Hello and welcome to Nutrition Supreme. My name is Eileen Pierro.

Today’s podcast is about steps you can take to promote healthy eating and lifestyle at home. I’ll share with you experiences I’ve had with children, mostly my three children, ages 9, 12 and 14.

The best advice I can give you, I already discussed on my blog,  you must eat healthy and follow a healthy lifestyle for your children to do the same. Keep this in mind at all times.

Lets discuss other things you can do to promote healthy eating and lifestyle at home:

1. Prepare meals in a healthy manner. Bake, broil, grill, boil, stew, and sauté foods.

2.  Choose lean meats such as skinless chicken, fish, lean cuts of pork and red meats.My children enjoy meats cooked in the BBQ or grill.

3.  Use healthy fats such as canola oil for cooking and olive oil for cold entrees.

4.  Offer fresh fruits and vegetables with meals and snacks daily. I always have a basket of fruits on the kitchen counter but I find that my children are more likely to eat them cut up. I frequently set up a plate of cut up fruits.   I have never had to wrap it up because they are gone within the hour after they come from school.

I do the same with vegetables.  They prefer their vegetables raw but I know of other children that prefer them cooked. Find out what your children prefer.

One time, I asked my husband to buy peppers for a recipe I was preparing that day. He brought home a large bag full of bell peppers. Needless to say, my recipe did not ask for that many peppers. I decided to cut them up to have them ready for use for the week.  My middle child called me, asking for help with homework so I left the beautiful plate of yellow, orange, red, and green peppers uncovered on the counter. By the time I came back, half of the peppers were gone. My daughter, who at the time was 7 years old, ate half of the peppers while watching her favorite cartoon.

5.  Encourage appropriate intake of drinks. Limit juices to one cup a day, serve low-fat or skim milk with meals, and offer plenty of water throughout the day.

6.  Don’t bring home sugary drinks, fried foods, and desserts.  Ideally these foods should only be eaten on holidays or special occasions.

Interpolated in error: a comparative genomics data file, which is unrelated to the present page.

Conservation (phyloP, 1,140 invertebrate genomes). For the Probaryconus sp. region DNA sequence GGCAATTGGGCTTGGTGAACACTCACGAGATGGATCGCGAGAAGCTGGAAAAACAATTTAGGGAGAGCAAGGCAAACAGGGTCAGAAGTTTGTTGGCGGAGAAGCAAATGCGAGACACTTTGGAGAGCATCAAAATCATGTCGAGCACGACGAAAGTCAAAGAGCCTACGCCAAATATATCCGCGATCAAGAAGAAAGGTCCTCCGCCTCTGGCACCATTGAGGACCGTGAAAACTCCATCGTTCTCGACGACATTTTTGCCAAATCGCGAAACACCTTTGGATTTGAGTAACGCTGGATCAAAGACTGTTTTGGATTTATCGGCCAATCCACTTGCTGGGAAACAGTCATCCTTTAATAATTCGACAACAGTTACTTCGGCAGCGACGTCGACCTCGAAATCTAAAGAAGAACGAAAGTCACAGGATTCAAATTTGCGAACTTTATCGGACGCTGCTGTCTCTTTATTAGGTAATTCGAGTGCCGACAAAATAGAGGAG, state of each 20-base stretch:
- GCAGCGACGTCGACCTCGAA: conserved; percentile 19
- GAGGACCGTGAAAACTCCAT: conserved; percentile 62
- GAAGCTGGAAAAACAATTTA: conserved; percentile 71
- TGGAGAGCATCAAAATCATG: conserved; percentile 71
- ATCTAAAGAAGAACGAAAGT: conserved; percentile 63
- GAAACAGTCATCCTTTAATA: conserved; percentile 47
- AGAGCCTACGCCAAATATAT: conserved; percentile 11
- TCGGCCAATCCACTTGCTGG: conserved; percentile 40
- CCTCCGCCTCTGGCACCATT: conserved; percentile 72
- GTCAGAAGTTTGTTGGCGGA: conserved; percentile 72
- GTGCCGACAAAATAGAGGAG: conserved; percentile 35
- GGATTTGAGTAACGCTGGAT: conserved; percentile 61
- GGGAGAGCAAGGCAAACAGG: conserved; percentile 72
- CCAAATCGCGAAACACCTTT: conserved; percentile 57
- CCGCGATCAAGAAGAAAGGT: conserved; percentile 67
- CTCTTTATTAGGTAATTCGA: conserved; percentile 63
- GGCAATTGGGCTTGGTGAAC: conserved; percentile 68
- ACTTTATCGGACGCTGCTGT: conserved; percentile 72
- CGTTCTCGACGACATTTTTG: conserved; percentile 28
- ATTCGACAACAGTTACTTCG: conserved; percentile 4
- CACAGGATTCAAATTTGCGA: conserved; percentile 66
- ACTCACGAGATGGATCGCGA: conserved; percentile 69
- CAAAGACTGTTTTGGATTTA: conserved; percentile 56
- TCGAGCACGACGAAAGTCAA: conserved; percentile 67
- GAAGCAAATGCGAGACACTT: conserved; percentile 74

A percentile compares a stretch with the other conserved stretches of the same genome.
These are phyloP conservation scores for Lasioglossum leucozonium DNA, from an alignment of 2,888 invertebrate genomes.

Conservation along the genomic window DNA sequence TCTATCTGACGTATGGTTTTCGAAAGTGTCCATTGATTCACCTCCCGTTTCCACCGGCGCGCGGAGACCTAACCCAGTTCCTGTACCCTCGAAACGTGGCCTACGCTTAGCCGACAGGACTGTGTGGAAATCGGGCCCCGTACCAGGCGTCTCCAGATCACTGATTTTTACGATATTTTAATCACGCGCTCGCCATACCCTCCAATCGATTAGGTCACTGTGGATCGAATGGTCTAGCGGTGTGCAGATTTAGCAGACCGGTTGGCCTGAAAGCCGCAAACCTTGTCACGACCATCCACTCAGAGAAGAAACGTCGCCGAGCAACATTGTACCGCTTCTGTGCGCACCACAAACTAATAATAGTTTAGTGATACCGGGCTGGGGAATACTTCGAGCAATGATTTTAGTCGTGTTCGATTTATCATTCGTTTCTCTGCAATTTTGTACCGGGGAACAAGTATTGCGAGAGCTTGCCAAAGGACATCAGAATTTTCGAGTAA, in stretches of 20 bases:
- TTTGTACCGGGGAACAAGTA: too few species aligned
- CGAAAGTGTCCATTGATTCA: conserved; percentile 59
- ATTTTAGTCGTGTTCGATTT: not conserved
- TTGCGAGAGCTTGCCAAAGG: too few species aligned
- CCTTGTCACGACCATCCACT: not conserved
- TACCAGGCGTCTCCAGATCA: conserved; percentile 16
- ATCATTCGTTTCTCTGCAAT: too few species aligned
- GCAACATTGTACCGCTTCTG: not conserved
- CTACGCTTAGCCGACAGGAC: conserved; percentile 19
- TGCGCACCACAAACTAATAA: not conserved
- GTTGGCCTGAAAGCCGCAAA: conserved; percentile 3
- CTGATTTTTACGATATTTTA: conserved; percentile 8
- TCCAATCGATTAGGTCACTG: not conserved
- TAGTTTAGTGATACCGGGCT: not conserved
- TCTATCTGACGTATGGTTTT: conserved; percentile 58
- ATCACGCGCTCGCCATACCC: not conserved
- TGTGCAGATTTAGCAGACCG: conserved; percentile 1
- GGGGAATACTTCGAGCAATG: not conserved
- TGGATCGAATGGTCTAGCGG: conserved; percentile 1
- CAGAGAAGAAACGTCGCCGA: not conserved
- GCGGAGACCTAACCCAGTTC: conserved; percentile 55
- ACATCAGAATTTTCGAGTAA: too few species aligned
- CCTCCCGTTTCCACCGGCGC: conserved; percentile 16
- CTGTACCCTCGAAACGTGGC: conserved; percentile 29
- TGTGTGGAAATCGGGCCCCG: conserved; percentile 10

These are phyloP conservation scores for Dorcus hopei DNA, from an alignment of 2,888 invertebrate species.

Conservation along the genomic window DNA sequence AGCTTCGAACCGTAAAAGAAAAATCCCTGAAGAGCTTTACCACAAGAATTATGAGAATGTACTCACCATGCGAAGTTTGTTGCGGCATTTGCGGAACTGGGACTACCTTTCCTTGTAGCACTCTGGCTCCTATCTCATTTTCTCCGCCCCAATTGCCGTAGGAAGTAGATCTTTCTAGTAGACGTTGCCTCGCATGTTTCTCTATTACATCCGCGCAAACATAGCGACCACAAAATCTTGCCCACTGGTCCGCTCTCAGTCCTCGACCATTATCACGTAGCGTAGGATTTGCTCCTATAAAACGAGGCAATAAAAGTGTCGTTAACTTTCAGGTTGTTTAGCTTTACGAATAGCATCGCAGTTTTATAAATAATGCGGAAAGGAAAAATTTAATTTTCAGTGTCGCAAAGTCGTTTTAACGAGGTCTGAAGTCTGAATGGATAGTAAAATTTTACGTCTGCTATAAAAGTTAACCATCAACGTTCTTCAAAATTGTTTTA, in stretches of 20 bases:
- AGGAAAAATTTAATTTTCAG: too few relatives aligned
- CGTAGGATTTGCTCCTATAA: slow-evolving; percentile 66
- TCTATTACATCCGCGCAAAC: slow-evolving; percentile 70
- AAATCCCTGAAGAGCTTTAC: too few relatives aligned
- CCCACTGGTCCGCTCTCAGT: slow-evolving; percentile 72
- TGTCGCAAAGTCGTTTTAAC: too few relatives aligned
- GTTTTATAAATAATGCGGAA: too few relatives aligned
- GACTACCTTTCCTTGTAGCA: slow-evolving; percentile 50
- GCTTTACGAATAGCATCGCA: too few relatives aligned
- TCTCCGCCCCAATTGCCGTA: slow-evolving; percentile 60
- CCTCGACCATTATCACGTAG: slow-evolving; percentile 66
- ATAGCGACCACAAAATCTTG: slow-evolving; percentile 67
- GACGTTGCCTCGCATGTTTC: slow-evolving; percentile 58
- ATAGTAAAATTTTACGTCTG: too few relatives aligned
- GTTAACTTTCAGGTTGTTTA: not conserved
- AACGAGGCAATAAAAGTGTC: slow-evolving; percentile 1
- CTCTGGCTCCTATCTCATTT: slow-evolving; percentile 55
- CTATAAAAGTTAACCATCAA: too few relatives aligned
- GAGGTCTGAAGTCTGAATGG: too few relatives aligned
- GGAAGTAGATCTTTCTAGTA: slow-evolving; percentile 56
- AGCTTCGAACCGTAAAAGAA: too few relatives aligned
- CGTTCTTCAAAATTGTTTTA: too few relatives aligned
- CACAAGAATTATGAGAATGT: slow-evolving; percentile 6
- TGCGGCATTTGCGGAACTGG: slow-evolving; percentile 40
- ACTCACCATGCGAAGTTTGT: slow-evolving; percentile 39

7.  When selecting desserts choose those with more nutrients and serve small portions. Desserts made with eggs, milk, fruits, dark chocolates, and nuts are better choices.

8.  Buy the right size plates and cups for your family and allow your older kids to serve themselves. A good size cup for the young child is a four-ounce cup; give older children cups that are eight to 10 ounces.  I use paper plates on a daily basis. which saves me a lot of time in the kitchen.  I get the 7-inch plates for my two younger kids and the 8-¾ inch plates for my older son, my husband and I.

In our toddler years, we learn to eat with our eyes and taste, and learn to ignore our body signals telling us we are full.  As a result, we may eat more than we need of the foods we love. Using smaller plates help us control how much we put on the plate and how much we end up eating.

9.  Serve small portions of foods and drinks. Remember that your children will ask for seconds if they remain hungry after finishing their food.

10.  Allow your child to determine how much he or she will eat. Avoid praising a clean plate.

11.  Make sure to expose your children to a variety of foods. Children learn to love the foods they eat frequently, especially when given at an early age. Those foods may become their comfort foods. When I worked at Children’s Hospital in Boston. I use to cover the cardiac medical floor and its intensive care unit. I’ll never forget the children that came from the countries of India and Cambodia. They loved vegetables! When they were ready for solids foods, after surgery, they will ask for meals with rice or noodles with sauté vegetables, nuts, tofu, or meats.   Rice, fruits, nuts, regular milk or coconut milk are ingredients use on their traditional desserts.

12.  Continue to prepare foods that your child has not liked in the past. As children grow, their taste for food changes. Trying a food fifteen times or more may allow your child to get to like the food.   My rule at home is that you have to taste at least a half-teaspoon of every food prepared, even if you have not liked it in the past. You won’t have to eat anymore than that, if you don’t like it, but you have to keep trying the food in case your taste buds have grown up.

13.  Exercise regularly. As a family we enjoy skiing in the winter and walking, hiking, and swimming in the summer. We also encourage our children to bike to school when weather permits it and to participate in school sports.

Thank you for listening to my podcast.  I hope you have enjoyed it and learned from it. See you next time.